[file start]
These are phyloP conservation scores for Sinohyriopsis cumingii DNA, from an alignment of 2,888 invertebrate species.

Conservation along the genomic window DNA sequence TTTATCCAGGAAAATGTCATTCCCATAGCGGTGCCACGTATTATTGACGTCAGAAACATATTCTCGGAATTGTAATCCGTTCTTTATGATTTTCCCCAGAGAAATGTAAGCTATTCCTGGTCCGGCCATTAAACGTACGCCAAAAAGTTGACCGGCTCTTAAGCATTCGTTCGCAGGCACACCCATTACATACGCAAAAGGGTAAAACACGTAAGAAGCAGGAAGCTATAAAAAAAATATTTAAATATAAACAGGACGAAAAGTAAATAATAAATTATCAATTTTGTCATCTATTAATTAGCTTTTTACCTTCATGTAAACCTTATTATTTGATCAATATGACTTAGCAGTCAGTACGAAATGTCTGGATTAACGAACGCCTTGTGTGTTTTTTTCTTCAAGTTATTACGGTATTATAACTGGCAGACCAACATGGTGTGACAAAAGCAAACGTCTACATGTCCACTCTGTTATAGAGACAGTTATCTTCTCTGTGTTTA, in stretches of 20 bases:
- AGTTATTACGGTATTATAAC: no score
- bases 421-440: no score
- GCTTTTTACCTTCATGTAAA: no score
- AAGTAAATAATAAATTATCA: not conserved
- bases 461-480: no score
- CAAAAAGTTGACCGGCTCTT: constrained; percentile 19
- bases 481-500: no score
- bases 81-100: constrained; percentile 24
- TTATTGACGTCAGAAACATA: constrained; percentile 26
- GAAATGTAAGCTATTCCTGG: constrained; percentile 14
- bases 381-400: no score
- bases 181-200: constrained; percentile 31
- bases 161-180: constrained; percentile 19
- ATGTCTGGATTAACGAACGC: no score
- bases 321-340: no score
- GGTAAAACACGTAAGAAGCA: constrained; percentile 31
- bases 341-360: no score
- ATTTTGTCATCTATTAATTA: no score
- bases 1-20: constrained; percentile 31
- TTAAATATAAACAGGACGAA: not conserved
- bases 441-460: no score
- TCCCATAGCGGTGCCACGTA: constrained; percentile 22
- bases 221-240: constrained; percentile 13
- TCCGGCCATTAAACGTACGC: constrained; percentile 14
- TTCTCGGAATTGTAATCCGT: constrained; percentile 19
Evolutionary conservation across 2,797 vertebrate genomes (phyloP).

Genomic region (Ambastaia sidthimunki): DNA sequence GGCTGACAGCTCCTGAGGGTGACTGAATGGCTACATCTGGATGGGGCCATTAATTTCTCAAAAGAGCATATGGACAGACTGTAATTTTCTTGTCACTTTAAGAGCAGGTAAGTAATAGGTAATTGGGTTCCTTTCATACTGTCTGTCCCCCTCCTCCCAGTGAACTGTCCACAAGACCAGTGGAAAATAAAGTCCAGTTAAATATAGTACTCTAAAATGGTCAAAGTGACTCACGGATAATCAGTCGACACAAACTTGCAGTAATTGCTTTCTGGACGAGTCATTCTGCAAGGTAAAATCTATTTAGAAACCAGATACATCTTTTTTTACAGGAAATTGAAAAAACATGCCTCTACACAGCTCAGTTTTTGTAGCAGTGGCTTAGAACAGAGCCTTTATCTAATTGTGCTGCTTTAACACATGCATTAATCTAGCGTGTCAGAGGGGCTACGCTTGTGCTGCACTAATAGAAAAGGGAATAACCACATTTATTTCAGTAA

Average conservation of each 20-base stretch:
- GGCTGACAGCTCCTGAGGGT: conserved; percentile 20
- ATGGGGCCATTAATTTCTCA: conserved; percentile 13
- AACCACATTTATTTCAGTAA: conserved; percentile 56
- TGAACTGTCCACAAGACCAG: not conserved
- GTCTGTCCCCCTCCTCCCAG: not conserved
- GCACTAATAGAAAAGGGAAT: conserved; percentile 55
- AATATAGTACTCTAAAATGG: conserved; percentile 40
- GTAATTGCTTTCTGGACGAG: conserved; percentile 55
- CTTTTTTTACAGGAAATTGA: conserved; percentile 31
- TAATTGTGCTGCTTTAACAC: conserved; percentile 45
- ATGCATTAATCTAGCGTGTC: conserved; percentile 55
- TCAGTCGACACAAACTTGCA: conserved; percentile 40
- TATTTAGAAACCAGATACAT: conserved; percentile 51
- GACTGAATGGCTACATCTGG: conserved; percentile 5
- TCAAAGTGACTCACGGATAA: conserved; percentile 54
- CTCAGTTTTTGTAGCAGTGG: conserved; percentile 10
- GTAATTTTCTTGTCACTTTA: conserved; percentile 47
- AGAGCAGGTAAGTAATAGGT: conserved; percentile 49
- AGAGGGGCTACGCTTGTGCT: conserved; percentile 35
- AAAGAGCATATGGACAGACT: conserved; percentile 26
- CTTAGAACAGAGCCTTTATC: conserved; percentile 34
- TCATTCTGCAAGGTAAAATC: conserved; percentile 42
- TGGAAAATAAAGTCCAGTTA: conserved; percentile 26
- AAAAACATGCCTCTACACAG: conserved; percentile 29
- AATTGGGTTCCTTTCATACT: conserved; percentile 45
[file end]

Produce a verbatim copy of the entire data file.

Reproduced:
These are phyloP conservation scores for Sinohyriopsis cumingii DNA, from an alignment of 2,888 invertebrate species.

Conservation along the genomic window DNA sequence TTTATCCAGGAAAATGTCATTCCCATAGCGGTGCCACGTATTATTGACGTCAGAAACATATTCTCGGAATTGTAATCCGTTCTTTATGATTTTCCCCAGAGAAATGTAAGCTATTCCTGGTCCGGCCATTAAACGTACGCCAAAAAGTTGACCGGCTCTTAAGCATTCGTTCGCAGGCACACCCATTACATACGCAAAAGGGTAAAACACGTAAGAAGCAGGAAGCTATAAAAAAAATATTTAAATATAAACAGGACGAAAAGTAAATAATAAATTATCAATTTTGTCATCTATTAATTAGCTTTTTACCTTCATGTAAACCTTATTATTTGATCAATATGACTTAGCAGTCAGTACGAAATGTCTGGATTAACGAACGCCTTGTGTGTTTTTTTCTTCAAGTTATTACGGTATTATAACTGGCAGACCAACATGGTGTGACAAAAGCAAACGTCTACATGTCCACTCTGTTATAGAGACAGTTATCTTCTCTGTGTTTA, in stretches of 20 bases:
- AGTTATTACGGTATTATAAC: no score
- bases 421-440: no score
- GCTTTTTACCTTCATGTAAA: no score
- AAGTAAATAATAAATTATCA: not conserved
- bases 461-480: no score
- CAAAAAGTTGACCGGCTCTT: constrained; percentile 19
- bases 481-500: no score
- bases 81-100: constrained; percentile 24
- TTATTGACGTCAGAAACATA: constrained; percentile 26
- GAAATGTAAGCTATTCCTGG: constrained; percentile 14
- bases 381-400: no score
- bases 181-200: constrained; percentile 31
- bases 161-180: constrained; percentile 19
- ATGTCTGGATTAACGAACGC: no score
- bases 321-340: no score
- GGTAAAACACGTAAGAAGCA: constrained; percentile 31
- bases 341-360: no score
- ATTTTGTCATCTATTAATTA: no score
- bases 1-20: constrained; percentile 31
- TTAAATATAAACAGGACGAA: not conserved
- bases 441-460: no score
- TCCCATAGCGGTGCCACGTA: constrained; percentile 22
- bases 221-240: constrained; percentile 13
- TCCGGCCATTAAACGTACGC: constrained; percentile 14
- TTCTCGGAATTGTAATCCGT: constrained; percentile 19
Evolutionary conservation across 2,797 vertebrate genomes (phyloP).

Genomic region (Ambastaia sidthimunki): DNA sequence GGCTGACAGCTCCTGAGGGTGACTGAATGGCTACATCTGGATGGGGCCATTAATTTCTCAAAAGAGCATATGGACAGACTGTAATTTTCTTGTCACTTTAAGAGCAGGTAAGTAATAGGTAATTGGGTTCCTTTCATACTGTCTGTCCCCCTCCTCCCAGTGAACTGTCCACAAGACCAGTGGAAAATAAAGTCCAGTTAAATATAGTACTCTAAAATGGTCAAAGTGACTCACGGATAATCAGTCGACACAAACTTGCAGTAATTGCTTTCTGGACGAGTCATTCTGCAAGGTAAAATCTATTTAGAAACCAGATACATCTTTTTTTACAGGAAATTGAAAAAACATGCCTCTACACAGCTCAGTTTTTGTAGCAGTGGCTTAGAACAGAGCCTTTATCTAATTGTGCTGCTTTAACACATGCATTAATCTAGCGTGTCAGAGGGGCTACGCTTGTGCTGCACTAATAGAAAAGGGAATAACCACATTTATTTCAGTAA

Average conservation of each 20-base stretch:
- GGCTGACAGCTCCTGAGGGT: conserved; percentile 20
- ATGGGGCCATTAATTTCTCA: conserved; percentile 13
- AACCACATTTATTTCAGTAA: conserved; percentile 56
- TGAACTGTCCACAAGACCAG: not conserved
- GTCTGTCCCCCTCCTCCCAG: not conserved
- GCACTAATAGAAAAGGGAAT: conserved; percentile 55
- AATATAGTACTCTAAAATGG: conserved; percentile 40
- GTAATTGCTTTCTGGACGAG: conserved; percentile 55
- CTTTTTTTACAGGAAATTGA: conserved; percentile 31
- TAATTGTGCTGCTTTAACAC: conserved; percentile 45
- ATGCATTAATCTAGCGTGTC: conserved; percentile 55
- TCAGTCGACACAAACTTGCA: conserved; percentile 40
- TATTTAGAAACCAGATACAT: conserved; percentile 51
- GACTGAATGGCTACATCTGG: conserved; percentile 5
- TCAAAGTGACTCACGGATAA: conserved; percentile 54
- CTCAGTTTTTGTAGCAGTGG: conserved; percentile 10
- GTAATTTTCTTGTCACTTTA: conserved; percentile 47
- AGAGCAGGTAAGTAATAGGT: conserved; percentile 49
- AGAGGGGCTACGCTTGTGCT: conserved; percentile 35
- AAAGAGCATATGGACAGACT: conserved; percentile 26
- CTTAGAACAGAGCCTTTATC: conserved; percentile 34
- TCATTCTGCAAGGTAAAATC: conserved; percentile 42
- TGGAAAATAAAGTCCAGTTA: conserved; percentile 26
- AAAAACATGCCTCTACACAG: conserved; percentile 29
- AATTGGGTTCCTTTCATACT: conserved; percentile 45